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Men At Top Business Schools Tackle Sexism

Men At Top Business Schools Tackle Sexism

If you see people around your campus wearing t-shirts with a “22” on them, they’re “male allies.”

The “22” is a reminder of the .22 cent wage gap between what women and men earn on the dollar. The group is part of a “male ally” program that advocates for gender equality. Male students sign a pledge advocating for the eradication of sexism within the classroom and the corporate world.

Christopher Skayne is a recent graduate of University of Pennsylvania’s Wharton School, where he helped to start the school’s male ally program. When Skayne was 24, he witnessed a senior manager attempt to set up junior female employees on dates with the boss’s friends. Skayne tells Forbes it was the first time he saw how deeply embedded sexism is in the corporate world. He says the program is a way to raise awareness among well-intentioned men in order to level the playing field in the classroom and the corporate world.

“I just saw this as a way maybe to raise awareness among people who, if they knew it was going on, would act differently and act more conscious of this issue,” Skayne tells Forbes.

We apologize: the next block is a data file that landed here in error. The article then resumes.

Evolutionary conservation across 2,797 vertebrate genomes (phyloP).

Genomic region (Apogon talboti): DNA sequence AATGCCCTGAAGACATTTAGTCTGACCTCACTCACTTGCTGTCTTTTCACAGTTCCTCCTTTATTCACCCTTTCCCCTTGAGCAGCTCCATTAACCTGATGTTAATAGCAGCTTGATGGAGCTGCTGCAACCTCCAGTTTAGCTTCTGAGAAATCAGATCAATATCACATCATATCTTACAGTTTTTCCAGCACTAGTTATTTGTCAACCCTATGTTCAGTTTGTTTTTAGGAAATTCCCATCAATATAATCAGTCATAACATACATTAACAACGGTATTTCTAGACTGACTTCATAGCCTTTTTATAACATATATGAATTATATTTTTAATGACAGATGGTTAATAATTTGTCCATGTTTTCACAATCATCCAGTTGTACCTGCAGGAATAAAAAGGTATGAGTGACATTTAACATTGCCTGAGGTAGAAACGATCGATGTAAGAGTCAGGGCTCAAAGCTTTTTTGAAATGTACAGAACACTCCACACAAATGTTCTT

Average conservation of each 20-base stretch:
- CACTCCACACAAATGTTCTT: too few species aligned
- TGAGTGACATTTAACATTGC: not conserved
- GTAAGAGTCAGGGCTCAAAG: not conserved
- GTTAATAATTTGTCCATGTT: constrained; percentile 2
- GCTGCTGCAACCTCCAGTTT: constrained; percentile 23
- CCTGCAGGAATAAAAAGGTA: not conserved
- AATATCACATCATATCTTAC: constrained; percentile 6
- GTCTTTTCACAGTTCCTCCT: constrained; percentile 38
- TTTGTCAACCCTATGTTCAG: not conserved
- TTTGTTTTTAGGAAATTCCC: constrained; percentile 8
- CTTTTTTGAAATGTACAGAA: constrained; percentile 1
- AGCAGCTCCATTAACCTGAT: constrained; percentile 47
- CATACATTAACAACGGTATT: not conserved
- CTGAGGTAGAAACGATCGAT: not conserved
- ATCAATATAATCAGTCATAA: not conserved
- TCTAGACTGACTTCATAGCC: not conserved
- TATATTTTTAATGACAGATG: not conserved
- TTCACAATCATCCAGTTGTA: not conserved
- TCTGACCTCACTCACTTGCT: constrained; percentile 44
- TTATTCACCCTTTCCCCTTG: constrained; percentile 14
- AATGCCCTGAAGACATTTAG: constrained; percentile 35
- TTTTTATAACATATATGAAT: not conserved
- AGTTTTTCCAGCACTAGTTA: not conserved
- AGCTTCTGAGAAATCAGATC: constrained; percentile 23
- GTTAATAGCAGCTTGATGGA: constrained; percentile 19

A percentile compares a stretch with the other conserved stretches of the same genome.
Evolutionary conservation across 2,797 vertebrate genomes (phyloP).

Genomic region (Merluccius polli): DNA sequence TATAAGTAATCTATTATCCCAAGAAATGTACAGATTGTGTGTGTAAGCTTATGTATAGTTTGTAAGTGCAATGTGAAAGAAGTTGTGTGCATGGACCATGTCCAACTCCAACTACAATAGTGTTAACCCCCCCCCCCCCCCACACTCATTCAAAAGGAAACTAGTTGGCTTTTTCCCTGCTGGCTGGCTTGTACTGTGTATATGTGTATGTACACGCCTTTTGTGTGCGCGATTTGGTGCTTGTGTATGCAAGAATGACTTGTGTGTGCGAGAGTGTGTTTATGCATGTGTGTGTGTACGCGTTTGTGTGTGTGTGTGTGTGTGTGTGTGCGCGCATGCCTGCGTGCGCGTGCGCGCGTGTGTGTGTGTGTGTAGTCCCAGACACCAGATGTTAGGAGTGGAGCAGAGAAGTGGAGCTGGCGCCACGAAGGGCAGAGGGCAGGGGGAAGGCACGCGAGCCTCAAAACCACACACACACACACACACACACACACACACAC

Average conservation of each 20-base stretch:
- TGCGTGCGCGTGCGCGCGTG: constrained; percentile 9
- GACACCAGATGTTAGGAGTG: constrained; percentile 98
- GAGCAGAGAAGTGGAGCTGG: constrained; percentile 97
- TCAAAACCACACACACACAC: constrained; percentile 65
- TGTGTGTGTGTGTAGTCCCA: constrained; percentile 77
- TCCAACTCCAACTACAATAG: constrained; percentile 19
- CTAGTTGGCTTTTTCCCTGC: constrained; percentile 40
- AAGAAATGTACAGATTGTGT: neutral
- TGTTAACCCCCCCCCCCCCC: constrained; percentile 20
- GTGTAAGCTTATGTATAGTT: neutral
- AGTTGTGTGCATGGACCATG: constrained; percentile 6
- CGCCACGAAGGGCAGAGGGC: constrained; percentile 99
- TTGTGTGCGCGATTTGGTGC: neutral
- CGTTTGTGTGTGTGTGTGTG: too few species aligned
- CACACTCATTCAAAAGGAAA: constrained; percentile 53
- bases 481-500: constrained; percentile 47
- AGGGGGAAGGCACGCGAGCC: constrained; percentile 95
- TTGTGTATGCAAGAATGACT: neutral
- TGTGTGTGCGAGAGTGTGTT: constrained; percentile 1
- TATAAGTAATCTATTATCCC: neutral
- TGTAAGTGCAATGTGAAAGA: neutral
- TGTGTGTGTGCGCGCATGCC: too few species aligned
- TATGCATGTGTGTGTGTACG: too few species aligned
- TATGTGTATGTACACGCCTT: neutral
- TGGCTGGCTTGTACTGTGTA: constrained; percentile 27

The “male ally” organization originated at University of California-Berkeley’s Haas School of Business. Patrick Ford and Mike Matheson launched the “Manbassadors” in 2015 as a way to raise awareness among men regarding gender inequality.

“I believe that as men, it’s our responsibility to become more aware of our unconscious biases around gender, learn ways to mitigate this conditioning, and take action in to address unintentional discrimination,” Ford says.

Members of the “Manbassadors” at Berkeley-Haas send out weekly emails that “include an anecdote from a current female student, tips and links to research on unconscious bias.” They hold monthly meetings, or “guy talk” sessions, where members discuss what’s going on in class and address questions regarding sexism.

Now, almost every top U.S. business school has or is working to develop a version of the “manbassador” program. At most schools, male allies work with women leadership organizations to build a conversation. Emily Gordon is a second year student at Berkeley-Haas. She is one of the leaders of the Manbassador program at Berkeley. She says including men in the conversation is an important step to building a more equal world.

“I’ve had some really strong male role models and mentors in both my work and personal life,” Gordon tells Forbes. I think bringing men into the conversation is a really critical piece of the puzzle of moving this issue along and bringing us towards a more equitable world and workplace.”

Sources: Forbes, UC Berkeley News, MBA Allies